During fall and winter, reduce the frequency of watering. The plant’s growth will slow down, and it won’t need nearly as much water as it does in the spring and summer.
Temperature And Humidity Needs
You won’t need to worry too much about humidity and temperatures if you’re growing your string of dolphins plant inside. The dry, warm air inside your home will be perfectly fine for the plant.
It is worth keeping the plant away from fluctuating temperatures, such as on mantelpieces, near doors, or radiators, as this can do some harm.
Outdoors, it’s worth knowing that your string of dolphins will not cope with freezing temperatures, but they do like it on the cool side.
They are able to withstand temperatures just below 40°F (4°C), but keeping them in a cold or exposed position is not recommended for longer periods.
Fertilizing Your String Of Dolphins Plant
When it comes to fertilizer, your string of dolphins plant isn’t demanding. While you should grow it in soil which doesn’t have a lot of goodness, you don’t need to replace these nutrients.
Fertilizing your string of dolphins on a regular basis will lead to more problems than it will solve. It may even result in the plant’s foliage distorting, to the point where you lose the iconic shape altogether.
Having said that, if you really want to feed them, you can do so once in the first few weeks of spring. This will help support their growth, and might even encourage a few flowers, if the light levels are high enough.
Use an organic fertilizer, but make sure it’s a very weak dose. If you’re using a liquid feed, water the plant immediately afterward to prevent root burn.
How To Repot Your String Of Dolphins Plant
As you might have noticed, a string of dolphins plant is not the most demanding of plants. This also goes for repotting.
You will only need to repot a string of dolphins every few years, only going up one pot size at a time. This is because it doesn’t mind being pot-bound, and it will encourage the plant to flower in May.
If you can, choose a terracotta pot over plastic, as this will help improve the drainage. Letting the roots come into contact with clay, (yes, even fired clay), will also help give the plant a bit of a boost.
How To Propagate Your String Of Dolphins Plant
You can grow a new string of dolphins plant very easily. More importantly, it’s free!
You’ll need to take stem cuttings, which have two or three nodes each. You can propagate them in water or soil.
If you don’t have a lot of room, a glass of water will do. In this case, you’ll need to make sure to get rid of the lower leaves, to prevent them from rotting in the water.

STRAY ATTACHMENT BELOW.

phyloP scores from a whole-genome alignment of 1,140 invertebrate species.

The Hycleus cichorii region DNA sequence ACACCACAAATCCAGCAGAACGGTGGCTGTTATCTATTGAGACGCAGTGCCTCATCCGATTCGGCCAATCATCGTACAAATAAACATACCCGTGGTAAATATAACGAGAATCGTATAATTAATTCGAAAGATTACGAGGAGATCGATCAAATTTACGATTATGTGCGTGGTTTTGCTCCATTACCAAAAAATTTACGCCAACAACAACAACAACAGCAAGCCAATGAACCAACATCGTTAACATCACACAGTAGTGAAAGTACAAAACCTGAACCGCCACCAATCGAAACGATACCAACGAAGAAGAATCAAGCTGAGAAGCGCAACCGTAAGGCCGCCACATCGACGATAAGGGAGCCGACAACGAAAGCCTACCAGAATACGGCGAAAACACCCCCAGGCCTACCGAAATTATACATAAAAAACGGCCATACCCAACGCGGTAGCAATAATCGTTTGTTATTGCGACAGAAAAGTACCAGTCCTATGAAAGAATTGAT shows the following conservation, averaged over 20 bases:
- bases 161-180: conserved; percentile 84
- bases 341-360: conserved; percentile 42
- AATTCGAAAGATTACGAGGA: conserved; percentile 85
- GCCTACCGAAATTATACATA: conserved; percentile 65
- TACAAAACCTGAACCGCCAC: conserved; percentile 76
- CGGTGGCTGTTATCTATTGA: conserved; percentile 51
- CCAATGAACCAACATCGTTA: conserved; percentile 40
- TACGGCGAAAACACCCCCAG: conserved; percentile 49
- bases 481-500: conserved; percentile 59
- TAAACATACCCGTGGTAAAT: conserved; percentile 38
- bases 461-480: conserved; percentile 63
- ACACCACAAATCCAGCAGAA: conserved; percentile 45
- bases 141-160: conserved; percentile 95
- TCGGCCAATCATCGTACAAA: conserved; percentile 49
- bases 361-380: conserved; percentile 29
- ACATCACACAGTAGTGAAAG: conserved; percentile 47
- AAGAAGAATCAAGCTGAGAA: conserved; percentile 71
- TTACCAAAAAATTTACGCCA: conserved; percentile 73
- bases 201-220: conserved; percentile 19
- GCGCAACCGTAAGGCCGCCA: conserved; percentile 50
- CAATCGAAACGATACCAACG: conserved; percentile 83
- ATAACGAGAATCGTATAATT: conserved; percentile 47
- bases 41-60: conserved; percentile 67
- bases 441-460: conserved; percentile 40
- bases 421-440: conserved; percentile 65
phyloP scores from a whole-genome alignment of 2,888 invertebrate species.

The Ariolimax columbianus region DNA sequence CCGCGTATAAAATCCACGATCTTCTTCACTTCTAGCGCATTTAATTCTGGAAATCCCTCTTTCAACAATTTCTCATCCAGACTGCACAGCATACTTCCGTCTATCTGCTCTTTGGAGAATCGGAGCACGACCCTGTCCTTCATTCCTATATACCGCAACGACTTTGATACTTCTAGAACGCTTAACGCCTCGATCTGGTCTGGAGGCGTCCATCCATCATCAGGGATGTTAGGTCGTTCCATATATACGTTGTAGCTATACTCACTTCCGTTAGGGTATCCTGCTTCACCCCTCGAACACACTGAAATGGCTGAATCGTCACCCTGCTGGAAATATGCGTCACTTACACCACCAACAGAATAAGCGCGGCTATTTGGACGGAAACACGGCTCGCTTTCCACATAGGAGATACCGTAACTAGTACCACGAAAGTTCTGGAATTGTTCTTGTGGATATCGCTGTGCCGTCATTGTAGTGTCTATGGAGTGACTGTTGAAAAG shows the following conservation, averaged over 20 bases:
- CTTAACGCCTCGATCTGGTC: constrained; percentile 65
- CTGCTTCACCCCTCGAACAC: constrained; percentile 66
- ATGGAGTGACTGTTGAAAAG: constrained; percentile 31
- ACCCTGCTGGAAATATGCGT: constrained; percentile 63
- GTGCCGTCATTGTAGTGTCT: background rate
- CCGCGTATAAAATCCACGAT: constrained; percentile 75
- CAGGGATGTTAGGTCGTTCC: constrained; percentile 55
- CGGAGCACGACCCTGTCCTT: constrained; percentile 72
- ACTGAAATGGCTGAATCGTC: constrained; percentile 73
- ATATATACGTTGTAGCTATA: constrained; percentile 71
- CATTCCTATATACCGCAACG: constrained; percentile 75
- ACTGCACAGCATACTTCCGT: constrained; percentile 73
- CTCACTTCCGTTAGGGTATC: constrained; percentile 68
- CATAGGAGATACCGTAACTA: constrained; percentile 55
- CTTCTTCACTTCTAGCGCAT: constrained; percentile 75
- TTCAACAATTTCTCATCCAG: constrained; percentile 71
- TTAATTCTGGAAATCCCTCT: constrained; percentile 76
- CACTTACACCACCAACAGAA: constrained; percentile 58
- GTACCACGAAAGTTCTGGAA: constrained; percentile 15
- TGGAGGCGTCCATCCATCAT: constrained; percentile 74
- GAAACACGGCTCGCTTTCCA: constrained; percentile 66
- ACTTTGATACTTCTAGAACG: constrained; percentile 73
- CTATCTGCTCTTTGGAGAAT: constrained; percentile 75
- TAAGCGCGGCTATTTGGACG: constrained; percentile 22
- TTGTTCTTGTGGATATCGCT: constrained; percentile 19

Once you see roots forming, the cuttings are ready for individual pots of compost.
If you’d prefer to grow your cuttings straight into soil, you can do this too. Some people swear that the roots grown in soil are much stronger than those grown in water.
To propagate cuttings straight into soil, pop them on the soil’s surface, and keep the soil damp at all times. Put the container somewhere warm, and once roots develop, you can plant the cuttings normally.
String Of Dolphins Plant: Common Problems To Look Out For
The string of dolphins is a fairly hardy plant, but that doesn’t mean it’s not completely immune to problems.
Typical houseplant pests such as spider mites, scale, and mealybugs can affect this plant. If you see signs of these villains, the sooner you deal with them, the quicker your plant will recover.
In terms of disease, there’s nothing specific to watch out for, apart from root rot. This is entirely preventable, as this fungal disease is caused by watering the plant too much.
As long as you let the soil dry out in between watering, this won’t be an issue.
The string of dolphins plant is a worthy contender for any houseplant enthusiast (see also String Of Hearts Grow Guide), even if you’re just getting started in growing your own indoor plants.
It’s easy to care for and makes a lovely sight, adding trailing interest and novelty into any indoor space.
It also helps that it’s fairly resilient. Pests aren’t much of a problem, provided that you give the plant the right conditions, which, if you have a large collection of houseplants, makes a great deal of difference.